One of the most consistent artists of the last decade, the sixth album in their ever-impressive catalogue fails to break the trend. Their fan base is steadily expanding due to their dependable nature, and The National’s blend of lyric and emotion driven indie rock is among the most refined and structurally sound in music today. The key to their sustained brilliance lies is Berninger’s signature baritone, and the simplicity (but undermined complexity) of their music.
Opener “I Should Live in Salt” is a sincere tune written for Berninger’s brother, and the guilt he feels for the numerous times he feels he has abandoned him (I should leave it alone but you’re not right). The Arcade Fire-esque standout “Don’t Swallow the Cap” has a haunting melody and chorus quoting classics, “And if you want to see me cry, play Let It Be and Nevermind”, and due to its unique pacing stands as easily one of the most memorable tracks on the record. Highlight “Sea of Love” is the most upbeat track on Trouble, and utilises constant drums and enveloping layers to build to the glorious hook climax, “Hey Jo, sorry I hurt you, but they say love is a virtue don’t they?”
The sombre tale of addicted love in “This is the Last Time” and good lyricism on “Graceless” make the two noteworthy, the former saying, “God loves everybody, don’t remind me”, and “There’s a science to walking through windows” are notable. The albums best track is the simple and honest “I Need My Girl”, which pairs a brilliant little guitar riff (vaguely reminiscent of Sufjan Steven’s “Impossible Soul”) with a powerfully subtle vocal. One of the simplest songs on the record, they have always been an advocate for ‘less is more’. Highlight “Pink Rabbits” narrates about a chance encounter with an ex with whom you’ve just experienced a rough break-up, and details the surprise and confusion of the moment. “I’m so surprised you want to dance with me now, I was just getting used to living life without you around.”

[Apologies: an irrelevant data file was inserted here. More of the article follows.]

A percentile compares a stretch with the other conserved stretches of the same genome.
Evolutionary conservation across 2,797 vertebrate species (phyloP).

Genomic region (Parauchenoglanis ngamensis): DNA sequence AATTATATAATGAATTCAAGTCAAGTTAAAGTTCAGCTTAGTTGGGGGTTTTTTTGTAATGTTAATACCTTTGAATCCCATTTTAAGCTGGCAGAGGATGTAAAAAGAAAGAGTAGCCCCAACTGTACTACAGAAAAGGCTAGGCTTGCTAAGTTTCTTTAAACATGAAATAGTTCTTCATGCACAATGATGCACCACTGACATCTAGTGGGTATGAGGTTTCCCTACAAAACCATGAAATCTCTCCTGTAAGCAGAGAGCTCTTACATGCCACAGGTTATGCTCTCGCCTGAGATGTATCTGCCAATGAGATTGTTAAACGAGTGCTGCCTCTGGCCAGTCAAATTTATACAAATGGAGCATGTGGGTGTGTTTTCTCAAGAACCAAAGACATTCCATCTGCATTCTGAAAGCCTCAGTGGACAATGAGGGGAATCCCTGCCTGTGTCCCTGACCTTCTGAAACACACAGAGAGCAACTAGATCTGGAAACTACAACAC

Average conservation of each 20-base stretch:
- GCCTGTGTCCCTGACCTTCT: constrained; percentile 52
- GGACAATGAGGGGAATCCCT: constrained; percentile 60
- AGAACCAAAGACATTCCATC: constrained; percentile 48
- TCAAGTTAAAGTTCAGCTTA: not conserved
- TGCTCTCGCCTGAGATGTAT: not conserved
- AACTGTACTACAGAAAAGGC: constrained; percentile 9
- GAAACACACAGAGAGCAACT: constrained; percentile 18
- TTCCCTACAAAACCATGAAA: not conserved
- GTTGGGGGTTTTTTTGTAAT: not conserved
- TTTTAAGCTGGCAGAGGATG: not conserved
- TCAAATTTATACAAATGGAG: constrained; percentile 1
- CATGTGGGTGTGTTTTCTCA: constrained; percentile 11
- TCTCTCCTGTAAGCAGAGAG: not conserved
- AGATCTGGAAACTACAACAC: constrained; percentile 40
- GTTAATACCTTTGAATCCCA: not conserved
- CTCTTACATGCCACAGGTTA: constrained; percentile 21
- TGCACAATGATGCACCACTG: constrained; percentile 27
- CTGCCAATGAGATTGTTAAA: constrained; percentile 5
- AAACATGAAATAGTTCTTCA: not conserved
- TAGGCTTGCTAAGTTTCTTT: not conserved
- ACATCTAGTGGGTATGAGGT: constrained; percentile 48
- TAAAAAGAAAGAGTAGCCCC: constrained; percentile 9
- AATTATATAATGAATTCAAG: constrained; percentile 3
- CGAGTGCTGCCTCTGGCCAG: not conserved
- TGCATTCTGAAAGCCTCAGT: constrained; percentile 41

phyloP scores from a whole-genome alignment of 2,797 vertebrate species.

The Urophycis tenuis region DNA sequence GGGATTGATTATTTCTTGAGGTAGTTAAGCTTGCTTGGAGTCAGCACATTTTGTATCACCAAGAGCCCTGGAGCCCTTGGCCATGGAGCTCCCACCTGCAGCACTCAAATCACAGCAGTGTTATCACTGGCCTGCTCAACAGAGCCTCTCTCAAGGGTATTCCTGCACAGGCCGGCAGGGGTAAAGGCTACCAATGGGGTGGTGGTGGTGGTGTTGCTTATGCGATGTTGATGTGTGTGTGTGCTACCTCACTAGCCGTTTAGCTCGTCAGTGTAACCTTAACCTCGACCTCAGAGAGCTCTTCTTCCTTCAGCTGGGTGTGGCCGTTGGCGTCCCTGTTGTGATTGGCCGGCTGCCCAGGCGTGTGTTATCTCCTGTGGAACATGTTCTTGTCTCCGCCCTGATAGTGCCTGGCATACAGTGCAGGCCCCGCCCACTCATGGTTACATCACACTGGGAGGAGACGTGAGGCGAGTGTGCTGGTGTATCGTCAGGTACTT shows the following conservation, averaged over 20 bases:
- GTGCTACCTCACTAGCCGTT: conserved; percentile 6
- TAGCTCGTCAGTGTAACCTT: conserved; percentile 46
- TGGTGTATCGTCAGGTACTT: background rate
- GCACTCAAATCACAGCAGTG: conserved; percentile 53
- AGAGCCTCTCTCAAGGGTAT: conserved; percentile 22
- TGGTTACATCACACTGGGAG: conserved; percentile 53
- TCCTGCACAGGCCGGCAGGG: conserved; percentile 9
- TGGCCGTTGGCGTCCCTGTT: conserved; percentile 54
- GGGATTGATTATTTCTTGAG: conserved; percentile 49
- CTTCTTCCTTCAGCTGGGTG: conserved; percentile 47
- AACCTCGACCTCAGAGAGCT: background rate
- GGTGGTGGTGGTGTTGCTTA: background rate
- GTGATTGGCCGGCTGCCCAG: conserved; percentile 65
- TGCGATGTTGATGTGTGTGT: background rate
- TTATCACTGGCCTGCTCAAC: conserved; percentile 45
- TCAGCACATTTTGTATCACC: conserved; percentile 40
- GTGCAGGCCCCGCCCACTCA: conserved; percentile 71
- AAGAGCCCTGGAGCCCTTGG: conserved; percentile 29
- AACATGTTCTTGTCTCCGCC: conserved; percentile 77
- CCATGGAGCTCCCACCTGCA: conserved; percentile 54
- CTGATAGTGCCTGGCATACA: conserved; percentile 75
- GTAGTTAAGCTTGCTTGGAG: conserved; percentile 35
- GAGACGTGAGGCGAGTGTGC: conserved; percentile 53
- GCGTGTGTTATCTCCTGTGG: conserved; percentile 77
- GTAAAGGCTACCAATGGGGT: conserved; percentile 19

There is an overwhelming sense of nostalgia when listening to an album by The National, and serene closer “Hard to Find” typifies this. Memories of a once sweet relationship that may not have left lasting remains, but many unforgettable moments. It is hard to envisage the American band creating an album that is revolutionary, but it is even harder to envisage them releasing a weak record. Unassuming grower to those who don’t pay initial attention, and gripping from the start to those who do, long term success is something every listener can assume for. Lasting remains seems the likely outcome for the band, but they have never failed to produce unforgettable moments too.
Verdict – 8.4
Top Songs – “Don’t Swallow the Cap”, “Sea of Love”, “I Need My Girl”